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I wrote recently about the NHL trying to advertise using the Minnesota Wild, who are a confusing, disorganized, depressive nightmare. Perhaps it’s not as apparent because they don’t have the empty arenas that come from a disinterested fan base, or the pressure of an East Coast, or worse, a Canadian media market.
Even in Minnesota, the profound calamity of the team isn’t really the cause of much consternation. That is likely because Minnesotans have an extremely low bar for what is considered “successful.” Since the Wild’s inception in 2000, they have more playoff victories than any major men’s pro sports league in Minnesota. Combined. It’s only close because the NBA’s Timberwolves were pretty good in 2004.
So the Wild are bad and the organization was so sloppy this offseason that ownership felt the need to fire GM Paul Fenton after less than a year on the job, and after Fenton’s offseason moves were complete. It was a decision that would bewilder most organizations and frustrate most fans. Not with the Wild, and not Minnesota. Fenton’s tenure was so disastrous that Wild owner Craig Leipold was applauded and Minnesota fans were relieved.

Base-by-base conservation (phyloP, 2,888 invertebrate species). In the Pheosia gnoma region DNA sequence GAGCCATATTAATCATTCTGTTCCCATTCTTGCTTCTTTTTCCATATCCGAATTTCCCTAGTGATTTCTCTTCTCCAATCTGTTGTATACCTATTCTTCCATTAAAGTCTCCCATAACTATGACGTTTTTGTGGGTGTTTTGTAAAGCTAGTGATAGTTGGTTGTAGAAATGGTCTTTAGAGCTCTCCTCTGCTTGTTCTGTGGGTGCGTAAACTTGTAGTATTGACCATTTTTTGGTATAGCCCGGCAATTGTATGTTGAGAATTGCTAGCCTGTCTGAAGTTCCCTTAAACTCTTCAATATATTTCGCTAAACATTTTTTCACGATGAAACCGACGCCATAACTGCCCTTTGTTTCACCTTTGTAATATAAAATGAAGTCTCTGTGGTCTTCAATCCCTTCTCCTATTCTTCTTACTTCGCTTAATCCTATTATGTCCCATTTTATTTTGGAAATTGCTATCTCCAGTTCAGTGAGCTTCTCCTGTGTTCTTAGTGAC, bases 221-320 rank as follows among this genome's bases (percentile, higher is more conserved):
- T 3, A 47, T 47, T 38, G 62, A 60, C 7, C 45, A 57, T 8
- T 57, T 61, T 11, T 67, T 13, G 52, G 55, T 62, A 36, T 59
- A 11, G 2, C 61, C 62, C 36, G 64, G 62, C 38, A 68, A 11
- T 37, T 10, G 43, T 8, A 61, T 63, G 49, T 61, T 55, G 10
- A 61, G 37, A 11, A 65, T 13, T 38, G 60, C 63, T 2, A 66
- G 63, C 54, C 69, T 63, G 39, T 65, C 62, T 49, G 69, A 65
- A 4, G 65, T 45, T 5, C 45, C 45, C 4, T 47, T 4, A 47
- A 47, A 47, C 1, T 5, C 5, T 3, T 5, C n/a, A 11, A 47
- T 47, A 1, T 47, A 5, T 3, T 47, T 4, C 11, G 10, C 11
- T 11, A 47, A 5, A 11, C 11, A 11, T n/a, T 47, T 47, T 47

The Wild were still stuck with the team that they let Fenton put together, and tonight, they finally won their 2nd game of the season. Even after their victory against Montreal tonight, they have the league’s worst goal differential. That burden rests almost entirely on their offense, who are providing the league’s worst goals/game average. I should note that the major moves Fenton made involved trading away forwards Nino Neiderreiter, Mikael Granlund and Charlie Coyle, while acquiring other, different forwards Victor Rask, Kevin Fiala and Ryan Donato, all of whom are not contributing. Also, this offseason the biggest move Minnesota made was signing Mats Zucarello, which, yikes.
So the team is bad, but they might be playing even worse than their talent level suggests. Jason Zucker gave an interview in which he said everyone in the organization needed to be better, and specifically named one person in his comments: Head coach Bruce Boudreau. Can’t do that!
Ok, so maybe you can. While the media was blown away at Zucker’s candor, and some expected that he might get a team fine or suspension. Fans, on the other hand didn’t see anything wrong with it. Zucker was locally praised by fans, and ultimately, he got off with an apology today.
So this is where the Wild stand. They have made nothing but make massive mistakes, to the point where the most embarrassing headline makers, such as firing their GM on July 30th, or one of their best players calling out the head coach to the media were viewed almost as positive things by their fan base. This is how backwards and pained the state of affairs is in the State of Hockey. Not that anyone is really concerned.